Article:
Workers can defer holiday over to the next two years

Employees who have not taken the whole amount of their statutory annual leave entitlement this year will now be able to carry it over for the next two years due to COVID-19 allowing businesses the flexibility to deal with the pressures brought on by the virus more effectively.

The Working Time (Coronavirus) (Amendment) Regulations 2020 will amend the Working Time Regulations 1998 “to allow workers to carry over their holiday in to the next two leave years, where it is not reasonably practicable for them to take some, or all, of the holiday they are entitled to due to COVID-19,” according to Daniel Barnett, the employment law barrister.

The majority of workers are entitled to 28 days’ annual leave, including bank holidays, with these days mostly not being able to be taken over to the following year. If they are not used, then the days off will be lost, now staff will be able to defer up to four weeks unused holiday to the next two years.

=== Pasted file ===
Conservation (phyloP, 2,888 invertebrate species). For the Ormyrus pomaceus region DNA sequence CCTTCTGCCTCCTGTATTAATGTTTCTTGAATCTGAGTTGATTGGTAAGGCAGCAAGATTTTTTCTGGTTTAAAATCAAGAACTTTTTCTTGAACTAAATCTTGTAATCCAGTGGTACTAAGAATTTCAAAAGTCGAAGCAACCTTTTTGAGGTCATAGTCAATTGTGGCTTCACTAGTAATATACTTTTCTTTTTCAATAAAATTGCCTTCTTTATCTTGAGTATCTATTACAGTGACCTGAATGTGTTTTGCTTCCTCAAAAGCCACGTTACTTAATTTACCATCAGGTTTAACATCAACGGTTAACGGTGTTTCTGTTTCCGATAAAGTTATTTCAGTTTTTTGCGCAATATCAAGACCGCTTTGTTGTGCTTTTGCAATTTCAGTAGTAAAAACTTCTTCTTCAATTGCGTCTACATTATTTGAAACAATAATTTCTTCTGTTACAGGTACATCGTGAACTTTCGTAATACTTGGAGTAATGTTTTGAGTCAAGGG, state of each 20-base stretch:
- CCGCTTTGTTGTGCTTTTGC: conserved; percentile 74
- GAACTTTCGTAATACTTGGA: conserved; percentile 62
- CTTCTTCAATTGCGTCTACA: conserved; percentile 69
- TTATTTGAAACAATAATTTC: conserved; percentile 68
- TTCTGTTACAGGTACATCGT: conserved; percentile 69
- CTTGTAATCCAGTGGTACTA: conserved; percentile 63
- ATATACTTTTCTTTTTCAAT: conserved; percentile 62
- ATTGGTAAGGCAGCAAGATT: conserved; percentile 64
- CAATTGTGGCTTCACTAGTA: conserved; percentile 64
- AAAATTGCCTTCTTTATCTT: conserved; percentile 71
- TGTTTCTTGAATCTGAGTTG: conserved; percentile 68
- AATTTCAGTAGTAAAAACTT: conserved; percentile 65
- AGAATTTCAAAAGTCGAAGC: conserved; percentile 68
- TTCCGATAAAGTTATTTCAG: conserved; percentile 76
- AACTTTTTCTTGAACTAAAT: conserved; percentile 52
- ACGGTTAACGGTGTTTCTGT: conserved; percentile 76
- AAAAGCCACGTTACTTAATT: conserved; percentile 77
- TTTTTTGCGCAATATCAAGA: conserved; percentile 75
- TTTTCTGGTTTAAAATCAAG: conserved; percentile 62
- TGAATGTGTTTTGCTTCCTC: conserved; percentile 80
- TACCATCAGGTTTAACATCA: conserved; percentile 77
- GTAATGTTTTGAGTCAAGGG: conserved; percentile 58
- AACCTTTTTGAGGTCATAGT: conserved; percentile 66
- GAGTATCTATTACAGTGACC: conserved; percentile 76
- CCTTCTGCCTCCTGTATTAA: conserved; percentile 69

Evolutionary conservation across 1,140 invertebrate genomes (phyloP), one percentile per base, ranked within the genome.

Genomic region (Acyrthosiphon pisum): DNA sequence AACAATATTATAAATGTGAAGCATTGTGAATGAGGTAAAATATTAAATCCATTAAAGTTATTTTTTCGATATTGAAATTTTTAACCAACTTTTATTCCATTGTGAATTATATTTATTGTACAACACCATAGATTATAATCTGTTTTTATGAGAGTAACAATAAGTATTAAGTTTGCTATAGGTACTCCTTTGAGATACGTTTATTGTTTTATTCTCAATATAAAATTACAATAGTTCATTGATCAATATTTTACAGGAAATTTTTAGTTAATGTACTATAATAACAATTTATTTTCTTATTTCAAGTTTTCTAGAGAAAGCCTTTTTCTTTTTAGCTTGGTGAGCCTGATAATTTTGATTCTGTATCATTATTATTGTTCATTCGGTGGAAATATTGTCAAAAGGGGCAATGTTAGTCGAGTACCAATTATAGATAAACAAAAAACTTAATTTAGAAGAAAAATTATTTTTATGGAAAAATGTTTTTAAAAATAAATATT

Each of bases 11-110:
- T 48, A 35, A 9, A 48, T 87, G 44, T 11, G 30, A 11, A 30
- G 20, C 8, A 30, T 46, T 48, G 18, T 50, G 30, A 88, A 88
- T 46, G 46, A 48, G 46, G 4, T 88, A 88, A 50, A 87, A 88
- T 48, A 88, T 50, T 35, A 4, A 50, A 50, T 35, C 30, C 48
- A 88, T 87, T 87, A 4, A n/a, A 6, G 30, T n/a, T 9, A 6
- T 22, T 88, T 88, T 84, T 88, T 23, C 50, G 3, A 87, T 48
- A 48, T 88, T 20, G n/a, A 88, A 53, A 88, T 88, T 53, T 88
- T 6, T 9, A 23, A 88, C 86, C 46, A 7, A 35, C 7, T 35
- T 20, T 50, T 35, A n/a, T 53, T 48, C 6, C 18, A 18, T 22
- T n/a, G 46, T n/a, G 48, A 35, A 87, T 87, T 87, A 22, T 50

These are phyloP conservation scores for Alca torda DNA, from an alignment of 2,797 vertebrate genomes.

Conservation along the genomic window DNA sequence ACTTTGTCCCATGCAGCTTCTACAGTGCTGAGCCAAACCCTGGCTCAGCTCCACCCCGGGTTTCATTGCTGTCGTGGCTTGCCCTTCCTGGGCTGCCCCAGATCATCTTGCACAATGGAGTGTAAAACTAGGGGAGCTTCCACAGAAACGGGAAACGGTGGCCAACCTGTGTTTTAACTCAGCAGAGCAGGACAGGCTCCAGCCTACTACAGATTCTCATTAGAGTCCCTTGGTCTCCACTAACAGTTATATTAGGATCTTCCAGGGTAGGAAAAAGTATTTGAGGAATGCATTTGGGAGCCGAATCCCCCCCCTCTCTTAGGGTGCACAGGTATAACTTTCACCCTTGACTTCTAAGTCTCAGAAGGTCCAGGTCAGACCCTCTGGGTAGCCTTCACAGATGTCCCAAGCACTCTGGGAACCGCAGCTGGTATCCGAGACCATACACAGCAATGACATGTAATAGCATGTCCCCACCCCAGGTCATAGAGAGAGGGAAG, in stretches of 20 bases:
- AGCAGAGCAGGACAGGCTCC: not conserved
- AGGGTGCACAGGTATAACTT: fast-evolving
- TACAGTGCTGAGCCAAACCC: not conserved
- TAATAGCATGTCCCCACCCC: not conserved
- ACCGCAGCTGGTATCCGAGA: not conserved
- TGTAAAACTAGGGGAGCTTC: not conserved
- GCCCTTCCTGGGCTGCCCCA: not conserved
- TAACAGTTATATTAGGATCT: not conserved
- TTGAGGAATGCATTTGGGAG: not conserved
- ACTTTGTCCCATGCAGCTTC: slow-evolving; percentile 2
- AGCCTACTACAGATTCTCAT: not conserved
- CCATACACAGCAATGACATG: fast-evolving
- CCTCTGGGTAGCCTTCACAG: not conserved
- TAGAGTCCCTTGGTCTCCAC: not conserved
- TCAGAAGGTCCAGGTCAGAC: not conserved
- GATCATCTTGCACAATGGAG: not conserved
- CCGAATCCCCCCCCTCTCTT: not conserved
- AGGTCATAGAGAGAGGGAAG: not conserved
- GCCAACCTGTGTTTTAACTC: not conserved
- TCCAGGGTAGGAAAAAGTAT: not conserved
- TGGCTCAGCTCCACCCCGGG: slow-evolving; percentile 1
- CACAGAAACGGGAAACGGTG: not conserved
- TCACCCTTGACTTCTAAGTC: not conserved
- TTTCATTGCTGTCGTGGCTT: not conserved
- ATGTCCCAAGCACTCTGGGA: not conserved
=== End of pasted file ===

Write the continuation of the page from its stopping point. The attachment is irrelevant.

Alok Sharma, the business secretary said:

Whether it is in our hospitals, or our supermarkets, people are working around the clock to help our country deal with the coronavirus pandemic.

Today’s changes will mean these valued employees do not lose out on the annual leave they are entitled to as a result of their efforts, and employers are not penalised.

The Government has made it clear that employers should ensure that their workers be given every chance to take their holiday and not replaced with pay instead unless they are leaving the company.

This applies to almost all workers, such as agency workers, hourly-paid workers and those on zero-hours contracts.

George Eustice, the environment secretary said:

At this crucial time, relaxing laws on statutory leave will help ensure key workers can continue the important work to keep supplies flowing, but without losing the crucial time off they are entitled to.





Darius is the editor of HRreview. He has previously worked as a finance reporter for the Daily Express. He studied his journalism masters at Press Association Training and graduated from the University of York with a degree in History.